[photo credit: Marga van de Meydenberg]
Johan Potma is a 35-year-old Dutch painter and illustrator who lives and works in Berlin, Germany and whose work is made with acrylics and collage on old wooden surfaces like box lids, signs and cigar boxes. The materials he uses tell part of the story through the stains, old nails, dents and cracks; the remainder is explained through all sorts of monsters, freaks and oddballs acting out his ideas. His clients include Playboy, Nickelodeon, Pepsi, XXS, sixfeet, Titus Skateboarding and Nivea and his illustrations have been featured in Luerzer's Archive 200 Best Illustrators Worldwide (2007, 2008, 2009), The Upset (Die Gestalten Verlag), Freistil and Communication Arts (2006, 2009).
Big Beautiful Chunks of Time
If you have a degree in what field is it? Graphic design and illustration from Minerva Art Academy.
Have you always been able to draw or was it a skill you learned in college? I was always a fairly talented painter/drawer but really found my direction and personal style during my study in art school.
What was your first paid assignment? Doing a quarter-page editorial illustration about the apparent trend of the online funeral business.
Which illustrator (or fine artist) do you most admire? That changes daily. One day it’s Gary Taxali the next it’s Bob Ross.
What would you be doing if you weren't an illustrator? I would love to do biological research—insects or deep sea creatures maybe? Stand-up comedy is also something I’ve always thought I would like, I’m just too much of a chicken to get up there and do it.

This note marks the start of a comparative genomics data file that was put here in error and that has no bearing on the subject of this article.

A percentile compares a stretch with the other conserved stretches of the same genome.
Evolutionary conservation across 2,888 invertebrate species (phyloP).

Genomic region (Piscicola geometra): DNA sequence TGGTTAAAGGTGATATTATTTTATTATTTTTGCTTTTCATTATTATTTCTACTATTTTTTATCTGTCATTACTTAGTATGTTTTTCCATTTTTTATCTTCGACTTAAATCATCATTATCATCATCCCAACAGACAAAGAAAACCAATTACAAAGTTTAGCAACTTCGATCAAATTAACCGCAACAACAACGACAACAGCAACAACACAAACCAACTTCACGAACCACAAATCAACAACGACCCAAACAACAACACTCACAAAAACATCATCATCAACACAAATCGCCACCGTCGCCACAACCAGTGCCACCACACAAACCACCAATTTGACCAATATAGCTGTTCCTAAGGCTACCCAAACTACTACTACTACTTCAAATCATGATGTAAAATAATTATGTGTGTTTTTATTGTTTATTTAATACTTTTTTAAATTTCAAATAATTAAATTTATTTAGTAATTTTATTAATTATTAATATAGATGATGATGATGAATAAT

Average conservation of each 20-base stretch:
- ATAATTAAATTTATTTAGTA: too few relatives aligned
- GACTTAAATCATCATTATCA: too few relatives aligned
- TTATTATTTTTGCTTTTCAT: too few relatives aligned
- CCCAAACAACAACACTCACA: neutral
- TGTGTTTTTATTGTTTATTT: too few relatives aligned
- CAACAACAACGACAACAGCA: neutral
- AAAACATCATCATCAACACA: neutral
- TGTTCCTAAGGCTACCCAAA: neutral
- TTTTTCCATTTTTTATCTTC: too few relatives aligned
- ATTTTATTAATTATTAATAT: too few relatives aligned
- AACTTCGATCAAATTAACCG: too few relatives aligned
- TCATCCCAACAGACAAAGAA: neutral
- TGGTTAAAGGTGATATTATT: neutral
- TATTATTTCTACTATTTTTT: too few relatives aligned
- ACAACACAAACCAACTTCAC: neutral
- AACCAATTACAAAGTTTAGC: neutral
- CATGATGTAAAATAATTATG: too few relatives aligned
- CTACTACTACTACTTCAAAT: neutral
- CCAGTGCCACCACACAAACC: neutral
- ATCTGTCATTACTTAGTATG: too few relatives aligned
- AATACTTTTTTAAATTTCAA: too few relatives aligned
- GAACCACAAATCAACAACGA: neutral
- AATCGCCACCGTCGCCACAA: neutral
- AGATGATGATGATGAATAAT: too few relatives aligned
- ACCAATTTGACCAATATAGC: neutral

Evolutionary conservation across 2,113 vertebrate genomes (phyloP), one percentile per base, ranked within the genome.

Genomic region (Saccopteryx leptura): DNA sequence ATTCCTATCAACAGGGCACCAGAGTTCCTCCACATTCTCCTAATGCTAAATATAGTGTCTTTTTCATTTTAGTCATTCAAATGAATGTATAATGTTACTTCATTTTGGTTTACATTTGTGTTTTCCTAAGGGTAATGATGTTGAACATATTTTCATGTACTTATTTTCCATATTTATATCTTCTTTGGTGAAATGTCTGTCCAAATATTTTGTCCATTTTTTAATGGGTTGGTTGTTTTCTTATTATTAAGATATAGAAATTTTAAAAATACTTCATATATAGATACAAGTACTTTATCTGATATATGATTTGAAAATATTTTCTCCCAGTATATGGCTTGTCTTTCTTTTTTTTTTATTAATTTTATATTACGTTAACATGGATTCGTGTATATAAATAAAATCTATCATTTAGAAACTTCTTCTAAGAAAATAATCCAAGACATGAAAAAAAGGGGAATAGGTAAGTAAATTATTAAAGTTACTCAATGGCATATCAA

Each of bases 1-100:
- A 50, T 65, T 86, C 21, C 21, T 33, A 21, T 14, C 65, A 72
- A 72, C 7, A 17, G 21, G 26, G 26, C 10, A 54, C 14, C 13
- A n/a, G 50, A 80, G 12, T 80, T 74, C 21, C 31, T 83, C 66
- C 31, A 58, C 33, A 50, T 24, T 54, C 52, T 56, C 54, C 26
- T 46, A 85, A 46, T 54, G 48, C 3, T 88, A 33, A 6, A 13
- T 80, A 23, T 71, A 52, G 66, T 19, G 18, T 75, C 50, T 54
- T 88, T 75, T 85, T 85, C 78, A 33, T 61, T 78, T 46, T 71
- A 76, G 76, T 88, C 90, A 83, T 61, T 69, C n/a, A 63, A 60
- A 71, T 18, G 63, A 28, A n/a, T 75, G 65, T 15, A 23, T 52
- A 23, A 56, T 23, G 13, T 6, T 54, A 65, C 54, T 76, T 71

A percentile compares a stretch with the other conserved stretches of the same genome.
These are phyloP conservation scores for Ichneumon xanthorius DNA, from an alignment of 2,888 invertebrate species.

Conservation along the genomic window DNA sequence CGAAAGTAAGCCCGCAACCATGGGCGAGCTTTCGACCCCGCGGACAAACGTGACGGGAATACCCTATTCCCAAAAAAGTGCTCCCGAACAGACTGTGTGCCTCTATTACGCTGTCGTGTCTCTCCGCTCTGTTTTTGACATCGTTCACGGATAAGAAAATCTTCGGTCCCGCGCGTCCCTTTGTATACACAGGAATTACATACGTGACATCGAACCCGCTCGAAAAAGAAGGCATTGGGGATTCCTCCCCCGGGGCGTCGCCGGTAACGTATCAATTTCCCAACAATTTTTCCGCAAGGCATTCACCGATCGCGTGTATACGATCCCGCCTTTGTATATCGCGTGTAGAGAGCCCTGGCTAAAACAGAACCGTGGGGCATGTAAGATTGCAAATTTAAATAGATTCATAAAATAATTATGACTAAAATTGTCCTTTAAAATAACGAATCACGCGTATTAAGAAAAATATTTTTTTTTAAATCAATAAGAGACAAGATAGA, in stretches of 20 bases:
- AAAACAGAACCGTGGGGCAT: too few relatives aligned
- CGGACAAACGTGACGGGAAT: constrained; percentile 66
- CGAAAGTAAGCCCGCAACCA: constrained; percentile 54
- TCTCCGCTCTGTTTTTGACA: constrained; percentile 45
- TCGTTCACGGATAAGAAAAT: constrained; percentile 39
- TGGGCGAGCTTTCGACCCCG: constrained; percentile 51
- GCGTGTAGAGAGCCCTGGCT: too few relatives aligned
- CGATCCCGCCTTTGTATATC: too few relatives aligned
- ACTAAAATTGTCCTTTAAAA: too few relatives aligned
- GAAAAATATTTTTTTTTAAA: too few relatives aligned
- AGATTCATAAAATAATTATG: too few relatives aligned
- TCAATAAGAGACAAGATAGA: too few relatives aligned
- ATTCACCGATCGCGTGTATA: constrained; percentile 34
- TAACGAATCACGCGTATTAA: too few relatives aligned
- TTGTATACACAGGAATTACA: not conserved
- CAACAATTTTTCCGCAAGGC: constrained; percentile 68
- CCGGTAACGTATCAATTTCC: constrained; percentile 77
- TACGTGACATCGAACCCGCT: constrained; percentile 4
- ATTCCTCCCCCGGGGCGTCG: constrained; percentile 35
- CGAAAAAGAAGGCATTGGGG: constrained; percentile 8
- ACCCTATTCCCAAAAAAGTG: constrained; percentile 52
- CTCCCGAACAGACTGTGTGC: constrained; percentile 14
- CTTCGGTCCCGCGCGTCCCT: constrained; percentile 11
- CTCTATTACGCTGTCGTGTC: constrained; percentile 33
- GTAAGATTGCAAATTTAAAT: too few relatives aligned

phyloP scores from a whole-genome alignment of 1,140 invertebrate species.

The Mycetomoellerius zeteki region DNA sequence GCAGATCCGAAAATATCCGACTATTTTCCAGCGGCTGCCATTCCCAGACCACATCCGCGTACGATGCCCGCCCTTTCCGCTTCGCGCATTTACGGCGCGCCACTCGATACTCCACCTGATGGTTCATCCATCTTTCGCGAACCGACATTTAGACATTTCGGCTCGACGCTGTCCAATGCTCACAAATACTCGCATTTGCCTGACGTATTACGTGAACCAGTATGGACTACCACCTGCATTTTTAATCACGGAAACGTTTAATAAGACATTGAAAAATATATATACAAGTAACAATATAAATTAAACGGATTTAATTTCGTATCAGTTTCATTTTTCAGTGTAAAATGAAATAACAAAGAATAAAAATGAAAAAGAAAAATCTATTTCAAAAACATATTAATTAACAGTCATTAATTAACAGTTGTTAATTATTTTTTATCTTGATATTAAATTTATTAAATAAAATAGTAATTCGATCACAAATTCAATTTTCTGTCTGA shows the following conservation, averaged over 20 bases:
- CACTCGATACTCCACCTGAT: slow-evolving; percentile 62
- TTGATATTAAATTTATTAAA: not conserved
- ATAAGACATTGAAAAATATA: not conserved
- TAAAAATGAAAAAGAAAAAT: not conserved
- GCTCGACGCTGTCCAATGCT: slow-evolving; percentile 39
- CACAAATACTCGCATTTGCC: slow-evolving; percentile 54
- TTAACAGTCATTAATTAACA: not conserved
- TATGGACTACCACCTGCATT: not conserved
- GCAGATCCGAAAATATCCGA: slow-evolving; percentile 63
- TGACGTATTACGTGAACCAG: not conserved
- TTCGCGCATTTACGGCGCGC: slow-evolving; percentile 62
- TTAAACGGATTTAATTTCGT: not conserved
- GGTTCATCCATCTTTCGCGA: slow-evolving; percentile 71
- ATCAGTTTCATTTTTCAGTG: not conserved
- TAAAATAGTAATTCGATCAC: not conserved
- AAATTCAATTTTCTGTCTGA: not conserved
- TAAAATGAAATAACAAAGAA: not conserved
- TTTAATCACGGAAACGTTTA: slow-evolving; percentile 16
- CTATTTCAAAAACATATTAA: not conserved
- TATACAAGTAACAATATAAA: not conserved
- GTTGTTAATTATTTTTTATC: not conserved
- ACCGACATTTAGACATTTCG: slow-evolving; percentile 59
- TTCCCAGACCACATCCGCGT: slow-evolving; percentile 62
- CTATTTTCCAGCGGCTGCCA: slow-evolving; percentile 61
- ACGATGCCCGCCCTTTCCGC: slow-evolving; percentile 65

From where do your best ideas originate? My best ideas originate from doodling. Sudden little stories appear that I can develop and translate to a painting. There’s something really nice about mindless jamming on a piece of paper. It’s a way of getting all my ideas and impressions out—sort of like self-therapy.
How do you overcome a creative block? Whenever that happens I need to get my mind in a different place. Go outside and do something else; if I can relax, the problem will somehow be resolved. For sure the very worst thing is to worry about it.
In one word describe how you feel when beginning a new assignment? Excited.
Do you have a personal philosophy? If I have one it might be something like, take things as they come and try to make the best of them; try not to let money or fear motivate your actions.
Do you have creative pursuits other than illustration? I am also a painter and have my own gallery in Berlin. That is a part of my life that takes up a big beautiful chunk of time.
What music are you listening to right now? Right this minute, I’m not listening to music, but lately I like to listen to Kings of Convenience, Clutchy Hopkins, Neil Young, Jeff Buckley, Fink, Madlib, the Roots...
What’s your favorite quote? This one: “Nothing is original. Steal from anywhere that resonates with inspiration or fuels your imagination. Devour old films, new films, music, books, paintings, photos, poems, dreams, random conversations, architecture, bridges, street signs, trees, clouds, bodies of water, light and shadows. Select only things to steal from that speak directly to your soul. If you do this, your work (and theft) will be authentic. Authenticity is invaluable; originality is non-existent. And don't bother concealing your thievery—celebrate it if you feel like it. In any case, always remember what Jean-Luc Godard said: ‘It's not where you take things from, it’s where you take them to.’” —Jim Jarmusch
Do you have any advice for people just entering the profession? Work hard. Be honest. Self reflect. Don’t give up. It is a beautiful job if you do it for the right reasons.
What’s one thing you wish you knew when you started your career? That this interview would come up and I would have a good answer to this question.